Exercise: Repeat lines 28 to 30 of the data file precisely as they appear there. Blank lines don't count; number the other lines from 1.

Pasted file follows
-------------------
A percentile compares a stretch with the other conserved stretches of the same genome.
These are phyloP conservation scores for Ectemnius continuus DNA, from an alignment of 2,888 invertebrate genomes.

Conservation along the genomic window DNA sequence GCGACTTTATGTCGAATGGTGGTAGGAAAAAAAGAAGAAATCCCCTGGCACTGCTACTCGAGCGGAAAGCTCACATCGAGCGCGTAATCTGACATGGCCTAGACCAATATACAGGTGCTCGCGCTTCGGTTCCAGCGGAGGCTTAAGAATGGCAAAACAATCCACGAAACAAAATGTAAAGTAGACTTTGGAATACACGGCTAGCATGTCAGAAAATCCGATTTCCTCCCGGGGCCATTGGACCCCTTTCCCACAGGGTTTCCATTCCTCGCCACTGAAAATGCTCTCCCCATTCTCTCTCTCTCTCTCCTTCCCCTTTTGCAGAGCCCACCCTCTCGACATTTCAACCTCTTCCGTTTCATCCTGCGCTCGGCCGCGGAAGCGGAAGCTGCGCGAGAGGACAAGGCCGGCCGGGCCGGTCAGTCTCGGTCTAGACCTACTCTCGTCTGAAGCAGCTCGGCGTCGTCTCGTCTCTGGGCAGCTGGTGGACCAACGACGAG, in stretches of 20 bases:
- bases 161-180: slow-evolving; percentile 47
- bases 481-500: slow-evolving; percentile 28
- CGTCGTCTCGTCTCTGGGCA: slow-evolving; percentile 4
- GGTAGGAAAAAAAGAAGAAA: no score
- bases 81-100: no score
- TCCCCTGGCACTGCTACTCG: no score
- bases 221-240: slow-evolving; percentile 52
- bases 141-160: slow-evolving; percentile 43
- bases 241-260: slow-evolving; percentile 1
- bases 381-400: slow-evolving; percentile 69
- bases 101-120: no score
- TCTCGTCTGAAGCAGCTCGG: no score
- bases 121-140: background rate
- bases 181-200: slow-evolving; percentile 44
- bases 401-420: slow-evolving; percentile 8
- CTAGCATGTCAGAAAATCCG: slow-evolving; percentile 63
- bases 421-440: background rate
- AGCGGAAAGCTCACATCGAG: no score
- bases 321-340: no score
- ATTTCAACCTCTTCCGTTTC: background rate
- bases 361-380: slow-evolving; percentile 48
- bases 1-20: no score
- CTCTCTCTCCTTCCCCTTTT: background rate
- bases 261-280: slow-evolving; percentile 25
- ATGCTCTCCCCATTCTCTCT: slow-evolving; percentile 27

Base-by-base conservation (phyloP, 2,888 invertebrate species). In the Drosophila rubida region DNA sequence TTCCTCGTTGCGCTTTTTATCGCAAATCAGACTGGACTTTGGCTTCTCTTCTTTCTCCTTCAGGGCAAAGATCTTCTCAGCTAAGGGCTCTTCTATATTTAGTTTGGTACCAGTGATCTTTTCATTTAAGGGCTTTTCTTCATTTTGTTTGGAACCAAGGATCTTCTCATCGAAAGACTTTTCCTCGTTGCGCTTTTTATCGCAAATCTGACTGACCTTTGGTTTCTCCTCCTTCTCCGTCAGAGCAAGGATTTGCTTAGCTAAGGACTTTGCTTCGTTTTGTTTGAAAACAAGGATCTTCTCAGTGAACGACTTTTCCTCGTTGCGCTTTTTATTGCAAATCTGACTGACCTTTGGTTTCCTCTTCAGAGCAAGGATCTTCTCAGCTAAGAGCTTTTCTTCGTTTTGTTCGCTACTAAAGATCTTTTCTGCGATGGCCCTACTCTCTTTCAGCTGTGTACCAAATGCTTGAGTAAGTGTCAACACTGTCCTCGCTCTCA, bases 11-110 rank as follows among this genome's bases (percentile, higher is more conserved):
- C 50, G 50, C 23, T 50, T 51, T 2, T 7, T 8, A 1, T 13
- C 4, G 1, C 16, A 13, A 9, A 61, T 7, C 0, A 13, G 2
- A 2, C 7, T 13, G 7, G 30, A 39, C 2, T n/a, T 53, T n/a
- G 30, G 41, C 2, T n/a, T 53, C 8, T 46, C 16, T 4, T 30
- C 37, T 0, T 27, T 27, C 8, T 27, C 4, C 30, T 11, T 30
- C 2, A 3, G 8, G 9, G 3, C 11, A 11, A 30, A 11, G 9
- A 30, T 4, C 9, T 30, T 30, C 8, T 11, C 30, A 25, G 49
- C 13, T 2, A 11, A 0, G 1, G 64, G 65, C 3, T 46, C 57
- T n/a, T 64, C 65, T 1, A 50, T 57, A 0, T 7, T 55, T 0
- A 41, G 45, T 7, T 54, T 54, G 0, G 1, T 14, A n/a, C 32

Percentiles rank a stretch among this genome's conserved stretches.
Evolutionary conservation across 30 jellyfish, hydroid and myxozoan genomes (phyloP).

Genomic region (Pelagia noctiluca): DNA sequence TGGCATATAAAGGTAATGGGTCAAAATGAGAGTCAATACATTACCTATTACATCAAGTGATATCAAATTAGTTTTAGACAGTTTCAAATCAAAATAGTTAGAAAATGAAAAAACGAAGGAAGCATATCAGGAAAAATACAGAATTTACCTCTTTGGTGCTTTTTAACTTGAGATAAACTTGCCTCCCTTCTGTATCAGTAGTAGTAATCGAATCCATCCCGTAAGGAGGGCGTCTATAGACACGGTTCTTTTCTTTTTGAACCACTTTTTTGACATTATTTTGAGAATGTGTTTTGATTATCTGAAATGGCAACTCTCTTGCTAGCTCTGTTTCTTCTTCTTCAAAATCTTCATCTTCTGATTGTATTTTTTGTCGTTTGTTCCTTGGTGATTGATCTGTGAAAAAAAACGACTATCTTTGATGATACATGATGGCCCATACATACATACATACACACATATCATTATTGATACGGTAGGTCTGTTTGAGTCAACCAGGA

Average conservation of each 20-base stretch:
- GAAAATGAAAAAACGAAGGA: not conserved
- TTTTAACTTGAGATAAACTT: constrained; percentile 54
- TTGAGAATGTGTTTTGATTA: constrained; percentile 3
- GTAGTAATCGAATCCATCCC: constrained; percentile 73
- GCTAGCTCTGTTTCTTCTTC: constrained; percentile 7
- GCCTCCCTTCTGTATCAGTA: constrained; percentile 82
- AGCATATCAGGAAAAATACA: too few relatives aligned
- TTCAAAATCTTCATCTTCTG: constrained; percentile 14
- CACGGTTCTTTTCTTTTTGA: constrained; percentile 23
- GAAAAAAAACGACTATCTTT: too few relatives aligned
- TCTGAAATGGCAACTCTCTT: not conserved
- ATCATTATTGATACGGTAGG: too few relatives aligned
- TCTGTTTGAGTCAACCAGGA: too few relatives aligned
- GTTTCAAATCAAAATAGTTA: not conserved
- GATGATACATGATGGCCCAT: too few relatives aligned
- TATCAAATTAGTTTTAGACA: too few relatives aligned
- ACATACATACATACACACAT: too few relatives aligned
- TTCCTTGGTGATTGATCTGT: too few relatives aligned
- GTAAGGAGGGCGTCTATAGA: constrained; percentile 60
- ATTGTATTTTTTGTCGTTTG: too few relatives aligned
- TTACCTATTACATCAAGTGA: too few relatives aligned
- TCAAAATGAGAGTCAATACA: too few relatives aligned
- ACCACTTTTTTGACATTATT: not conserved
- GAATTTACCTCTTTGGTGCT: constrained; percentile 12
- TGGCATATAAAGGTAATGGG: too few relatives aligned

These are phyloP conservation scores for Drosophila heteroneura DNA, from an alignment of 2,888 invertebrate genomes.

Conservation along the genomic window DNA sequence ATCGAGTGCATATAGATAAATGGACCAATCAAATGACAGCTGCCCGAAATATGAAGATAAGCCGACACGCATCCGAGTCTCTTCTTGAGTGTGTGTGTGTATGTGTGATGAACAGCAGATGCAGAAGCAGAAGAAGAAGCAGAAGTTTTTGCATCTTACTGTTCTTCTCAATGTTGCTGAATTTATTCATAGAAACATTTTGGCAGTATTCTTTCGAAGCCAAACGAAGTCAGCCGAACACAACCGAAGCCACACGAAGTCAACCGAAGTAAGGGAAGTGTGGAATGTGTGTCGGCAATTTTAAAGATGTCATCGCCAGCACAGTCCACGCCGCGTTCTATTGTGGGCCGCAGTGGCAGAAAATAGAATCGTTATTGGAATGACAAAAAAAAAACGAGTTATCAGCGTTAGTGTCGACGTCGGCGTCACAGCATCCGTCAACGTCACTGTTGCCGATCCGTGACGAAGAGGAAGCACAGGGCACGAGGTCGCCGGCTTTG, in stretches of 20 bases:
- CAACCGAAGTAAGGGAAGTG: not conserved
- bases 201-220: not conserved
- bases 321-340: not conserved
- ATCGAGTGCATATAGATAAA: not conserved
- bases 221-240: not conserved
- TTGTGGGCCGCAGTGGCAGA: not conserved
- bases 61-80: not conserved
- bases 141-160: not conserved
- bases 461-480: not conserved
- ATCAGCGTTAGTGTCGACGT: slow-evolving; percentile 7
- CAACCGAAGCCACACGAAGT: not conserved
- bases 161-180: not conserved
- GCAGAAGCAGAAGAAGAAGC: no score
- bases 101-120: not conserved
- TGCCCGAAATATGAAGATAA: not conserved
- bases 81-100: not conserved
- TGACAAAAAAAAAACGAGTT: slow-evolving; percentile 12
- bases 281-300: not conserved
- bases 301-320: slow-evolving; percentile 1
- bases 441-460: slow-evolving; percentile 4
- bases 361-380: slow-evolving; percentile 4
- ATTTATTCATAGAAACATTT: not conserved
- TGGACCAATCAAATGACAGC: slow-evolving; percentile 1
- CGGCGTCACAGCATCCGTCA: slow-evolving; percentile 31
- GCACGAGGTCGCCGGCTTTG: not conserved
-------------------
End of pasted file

- ATGCTCTCCCCATTCTCTCT: slow-evolving; percentile 27

Base-by-base conservation (phyloP, 2,888 invertebrate species). In the Drosophila rubida region DNA sequence TTCCTCGTTGCGCTTTTTATCGCAAATCAGACTGGACTTTGGCTTCTCTTCTTTCTCCTTCAGGGCAAAGATCTTCTCAGCTAAGGGCTCTTCTATATTTAGTTTGGTACCAGTGATCTTTTCATTTAAGGGCTTTTCTTCATTTTGTTTGGAACCAAGGATCTTCTCATCGAAAGACTTTTCCTCGTTGCGCTTTTTATCGCAAATCTGACTGACCTTTGGTTTCTCCTCCTTCTCCGTCAGAGCAAGGATTTGCTTAGCTAAGGACTTTGCTTCGTTTTGTTTGAAAACAAGGATCTTCTCAGTGAACGACTTTTCCTCGTTGCGCTTTTTATTGCAAATCTGACTGACCTTTGGTTTCCTCTTCAGAGCAAGGATCTTCTCAGCTAAGAGCTTTTCTTCGTTTTGTTCGCTACTAAAGATCTTTTCTGCGATGGCCCTACTCTCTTTCAGCTGTGTACCAAATGCTTGAGTAAGTGTCAACACTGTCCTCGCTCTCA, bases 11-110 rank as follows among this genome's bases (percentile, higher is more conserved):
- C 50, G 50, C 23, T 50, T 51, T 2, T 7, T 8, A 1, T 13